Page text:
Retronauts Episode 99: More game music. More! More!

This week brings another episode of Retronauts Radio. You should know the drill by now. Lots of music, lots of musing about that music. With this latest episode, I’ve highlighted four different works.

  • Snatcher (LP, Ship to Shore): Definitely the highlight of this episode — it comprises about half the total running time.
  • BRA*BRA | Final Fantasy Brass de Bravo 3 (CD or MP3, iTunes): A collection of Final Fantasy soundtrack covers, loosely affiliated by the inclusion of brass instruments across a huge variety of styles. Not that the world needs yet another Final Fantasy cover set, but some of these are pretty fresh.
  • HuCard Disc in Taito Vol. 1 (CD, CDJapan): A collection of classic Taito music… but not the original Zuntata arcade performances. Instead, these are taken from the PC Engine/TurboGrafx-16 ports of the games. Some of it is quite good, some… less good.
  • Switched On: A Link to the Past (MP3, Bandcamp): Another entry in the expanding field of retro analog synthesizer covers of beloved classic game music.

MP3, 53.7 MB | 1:51:24
Direct download
Retronauts on iTunes
Retronauts at PodcastOne

In other words, some great stuff this month, and some acquired tastes. Next month, I’ll look at some actual Zuntata arcade jams, another Konami adventure, and… who knows what else?


Filed under Music, Retronauts

10 Responses to Retronauts Episode 99: More game music. More! More!

  1. Both of the level 1 Rastan songs are really good. If you’ve never heard the arcade originals, I suggest you listen to them.

    Rastan Saga II’s song especially. It’s long, but has a lot of nice breaks. Especially the piano segment.

    Great ep.

  2. Segata Sanshiro

    Nice show as always Jeremy. There are many game music podcasts out there, but your focus and commentary makes your work stand out. Good work.

    Quick technical note however, there is a reason why Mega CD chip tunes sound so different to Mega Drive chip music – it used a completely different chip. The Mega CD was so much more than just a CD ROM drive, it also had its own dedicated PCM (not FM) sound chip, the Ricoh RF5C164. It’s a very different chip compared to the Mega Drive’s YM2612. The Mega CD also has its own CPU, a Motorola 68000 (clocked at 12 Mhz, – the Mega Drive’s own 68000 ran at 7Mhz), its own GPU (which allowed the Mega CD to handle sprite and playfield scaling and rotation), and its own RAM as well. It was virtually a self contained console of its own.

    I always thought it was such a missed opportunity that so many Mega CD games were just Mega Drive ports, as all that lovely MCD hardware went unused (aside from the obligatory CD audio soundtrack). When used properly the MCD could do some fantastic things, be that data heavy adventures like Snatcher, sprite scaling marvels like Soul Star, or pushing gigantic arcade quality sprites in Final Fight.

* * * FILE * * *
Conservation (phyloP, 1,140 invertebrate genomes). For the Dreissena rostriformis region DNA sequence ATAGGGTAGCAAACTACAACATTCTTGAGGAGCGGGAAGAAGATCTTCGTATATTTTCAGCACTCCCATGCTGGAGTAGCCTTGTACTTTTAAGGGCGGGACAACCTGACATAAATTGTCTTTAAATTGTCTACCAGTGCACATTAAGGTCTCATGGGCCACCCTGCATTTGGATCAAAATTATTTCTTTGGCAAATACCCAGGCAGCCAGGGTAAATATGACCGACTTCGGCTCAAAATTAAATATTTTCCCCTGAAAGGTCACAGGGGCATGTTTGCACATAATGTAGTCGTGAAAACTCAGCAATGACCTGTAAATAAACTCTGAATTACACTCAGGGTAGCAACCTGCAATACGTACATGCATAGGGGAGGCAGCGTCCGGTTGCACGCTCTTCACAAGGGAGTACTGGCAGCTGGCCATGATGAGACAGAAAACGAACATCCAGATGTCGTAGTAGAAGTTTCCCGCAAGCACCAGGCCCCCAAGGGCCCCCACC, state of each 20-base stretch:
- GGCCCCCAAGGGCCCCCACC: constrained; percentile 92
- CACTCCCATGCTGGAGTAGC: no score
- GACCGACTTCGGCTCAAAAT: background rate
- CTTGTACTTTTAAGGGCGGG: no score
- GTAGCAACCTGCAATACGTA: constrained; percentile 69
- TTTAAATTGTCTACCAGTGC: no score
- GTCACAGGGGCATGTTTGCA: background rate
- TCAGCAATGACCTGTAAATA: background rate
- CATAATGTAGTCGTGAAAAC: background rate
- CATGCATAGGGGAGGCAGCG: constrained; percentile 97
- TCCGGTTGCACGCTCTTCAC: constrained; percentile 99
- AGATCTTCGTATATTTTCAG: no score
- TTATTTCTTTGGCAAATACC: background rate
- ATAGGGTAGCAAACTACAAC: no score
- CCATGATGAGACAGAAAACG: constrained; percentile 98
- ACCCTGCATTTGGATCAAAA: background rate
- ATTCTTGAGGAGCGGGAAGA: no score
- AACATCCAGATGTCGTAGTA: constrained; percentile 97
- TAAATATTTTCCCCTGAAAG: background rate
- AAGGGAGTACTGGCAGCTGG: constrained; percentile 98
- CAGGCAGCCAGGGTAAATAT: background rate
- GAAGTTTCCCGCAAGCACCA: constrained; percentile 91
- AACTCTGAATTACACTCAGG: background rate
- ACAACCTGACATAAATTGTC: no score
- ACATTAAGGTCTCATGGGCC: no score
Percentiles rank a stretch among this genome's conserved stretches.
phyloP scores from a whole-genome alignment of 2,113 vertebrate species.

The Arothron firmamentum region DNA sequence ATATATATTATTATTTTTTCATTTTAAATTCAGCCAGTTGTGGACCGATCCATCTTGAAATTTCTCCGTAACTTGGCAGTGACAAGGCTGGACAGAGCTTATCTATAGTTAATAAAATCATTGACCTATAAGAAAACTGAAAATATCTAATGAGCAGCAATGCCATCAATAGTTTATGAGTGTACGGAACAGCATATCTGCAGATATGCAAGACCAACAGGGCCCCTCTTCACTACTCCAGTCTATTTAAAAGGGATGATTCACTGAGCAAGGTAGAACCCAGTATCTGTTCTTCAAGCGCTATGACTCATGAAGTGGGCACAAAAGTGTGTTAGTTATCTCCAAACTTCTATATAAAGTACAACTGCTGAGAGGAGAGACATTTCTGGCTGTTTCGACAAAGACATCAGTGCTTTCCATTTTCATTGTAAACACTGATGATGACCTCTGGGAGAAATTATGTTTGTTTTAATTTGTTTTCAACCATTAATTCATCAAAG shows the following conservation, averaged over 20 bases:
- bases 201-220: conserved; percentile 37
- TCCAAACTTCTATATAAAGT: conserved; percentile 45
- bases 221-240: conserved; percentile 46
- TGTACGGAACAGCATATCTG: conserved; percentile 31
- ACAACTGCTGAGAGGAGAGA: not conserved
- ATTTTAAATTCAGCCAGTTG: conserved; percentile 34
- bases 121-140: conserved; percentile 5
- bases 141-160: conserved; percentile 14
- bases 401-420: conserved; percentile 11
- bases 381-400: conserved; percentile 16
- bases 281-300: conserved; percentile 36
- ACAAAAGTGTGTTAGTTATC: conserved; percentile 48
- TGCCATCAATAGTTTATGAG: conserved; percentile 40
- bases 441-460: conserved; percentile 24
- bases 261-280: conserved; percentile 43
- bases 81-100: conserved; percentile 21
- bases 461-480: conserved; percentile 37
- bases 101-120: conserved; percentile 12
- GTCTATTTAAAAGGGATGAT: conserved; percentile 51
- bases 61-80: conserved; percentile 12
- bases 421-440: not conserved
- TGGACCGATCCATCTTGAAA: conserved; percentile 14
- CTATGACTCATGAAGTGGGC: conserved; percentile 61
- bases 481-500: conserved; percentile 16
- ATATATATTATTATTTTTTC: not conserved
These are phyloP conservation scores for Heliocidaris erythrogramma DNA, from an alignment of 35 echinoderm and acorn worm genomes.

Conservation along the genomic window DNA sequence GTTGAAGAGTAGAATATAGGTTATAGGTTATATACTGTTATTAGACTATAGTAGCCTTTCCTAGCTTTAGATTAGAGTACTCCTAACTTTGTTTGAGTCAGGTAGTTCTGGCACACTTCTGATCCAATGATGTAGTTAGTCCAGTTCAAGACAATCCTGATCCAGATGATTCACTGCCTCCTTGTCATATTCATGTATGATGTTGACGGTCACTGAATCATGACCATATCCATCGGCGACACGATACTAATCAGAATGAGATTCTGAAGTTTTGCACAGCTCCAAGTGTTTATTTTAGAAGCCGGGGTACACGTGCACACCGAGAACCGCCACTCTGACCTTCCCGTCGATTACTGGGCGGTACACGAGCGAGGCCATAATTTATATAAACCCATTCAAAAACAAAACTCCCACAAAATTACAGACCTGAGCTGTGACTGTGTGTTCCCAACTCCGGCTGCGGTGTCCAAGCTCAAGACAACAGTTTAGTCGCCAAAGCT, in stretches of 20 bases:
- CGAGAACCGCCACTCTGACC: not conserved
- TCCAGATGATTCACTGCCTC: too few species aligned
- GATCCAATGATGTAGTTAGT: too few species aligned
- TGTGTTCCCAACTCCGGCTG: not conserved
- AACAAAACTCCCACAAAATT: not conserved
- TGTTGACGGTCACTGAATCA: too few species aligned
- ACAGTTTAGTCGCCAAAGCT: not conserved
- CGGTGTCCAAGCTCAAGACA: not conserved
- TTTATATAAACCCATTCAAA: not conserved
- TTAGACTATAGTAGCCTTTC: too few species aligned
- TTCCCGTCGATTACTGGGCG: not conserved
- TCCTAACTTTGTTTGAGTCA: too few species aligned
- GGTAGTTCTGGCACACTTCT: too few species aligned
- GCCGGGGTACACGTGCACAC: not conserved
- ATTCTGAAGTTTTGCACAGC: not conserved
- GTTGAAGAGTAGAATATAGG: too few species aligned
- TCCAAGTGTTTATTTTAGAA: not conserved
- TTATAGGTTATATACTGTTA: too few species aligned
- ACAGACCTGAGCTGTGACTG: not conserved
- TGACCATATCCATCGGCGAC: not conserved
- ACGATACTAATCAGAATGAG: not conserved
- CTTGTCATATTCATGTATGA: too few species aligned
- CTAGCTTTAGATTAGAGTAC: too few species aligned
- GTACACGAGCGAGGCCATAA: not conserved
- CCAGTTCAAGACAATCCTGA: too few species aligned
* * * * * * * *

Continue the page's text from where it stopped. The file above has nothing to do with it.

• Nathan Daniels

      You beat me to it! The non-streamed songs on the Snatcher soundtrack DID use the YM2612, but it used it in tandem with the Ricoh. The Ricoh mitigates what I consider the biggest problem with MD/Genesis music: the usually grating sample quality.

      I noticed the difference immediately when the chip tracks played. Strong FM, but no gravelly, ringing samples. Just clean PCM. I totally agree, the MD-CD was a missed opportunity. I treasure the FM/Sample-based MD-CD music, and I wish there was more.

    • Nathan Daniels

      I really enjoy these episodes. I wanted to bring up the existence of sites like and as something to explore. I am also a proponent of purchasing game soundtracks to benefit the composers(or at least the publishers) of the music.

      However, this is often impossible. Because of this, I’ve gradually come around to listening to game music on my phone or on my home hi-fi system through apps that play sample accurate versions of these songs. I have spent innumerable hours ‘digging in the carts’ for hidden gems from hundreds and hundreds of games, the soundtracks of which are either impossible to purchase, or have been otherwise lost to time. In many cases, apps like Modizer and Audio Overload are the only way one can experience these soundtracks. Plus, the file sizes are a fraction of what they would be in any other format.

      Some recent gems I’ve discovered:
      Prairie from Devilish:
      Silent Fog from King Colossus:
      Broker from Star Cruiser (PC-88):
      Ultima from Dragon Saber:
      Balanced BGM from Ace Attacker:

      As an aside, the people who are running these sites and working to get audio out of obscure games are providing a valuable service in the name of music curation. I think their work deserves attention.

  3. ai.

    these are my favourite episodes of retroknots

  4. econmara


  5. garnsr

    I found it impossible to beat Snatcher until I got the light gun, there was at least one shooting part that I was stuck on until I got a gun. I still have the Sega CD version (4000 miles away, at my sister’s house,) I haven’t looked to see how much my Sega CD games might be worth. I don’t remember the music being so interesting, I wonder if it’s redbook, so popping the CD into my computer would give me the soundtrack?

    • muteKi

      A little column a (red book audio right on the disc, though much of it containing dialogue tracks as well so it’s unfortunately not *just* the music) and a little column b (tracks like pressure of tension are the standard genesis audio chips including sampled percussion).

  6. this is great, jeremy. i actually picked up the snatcher vinyl release specifically because i saw it on your twitter, and just yesterday i was thinking about how badly i wanted to listen to it at work. and here comes my boy parish with the goods. very jealous that you’re back in japan by the way!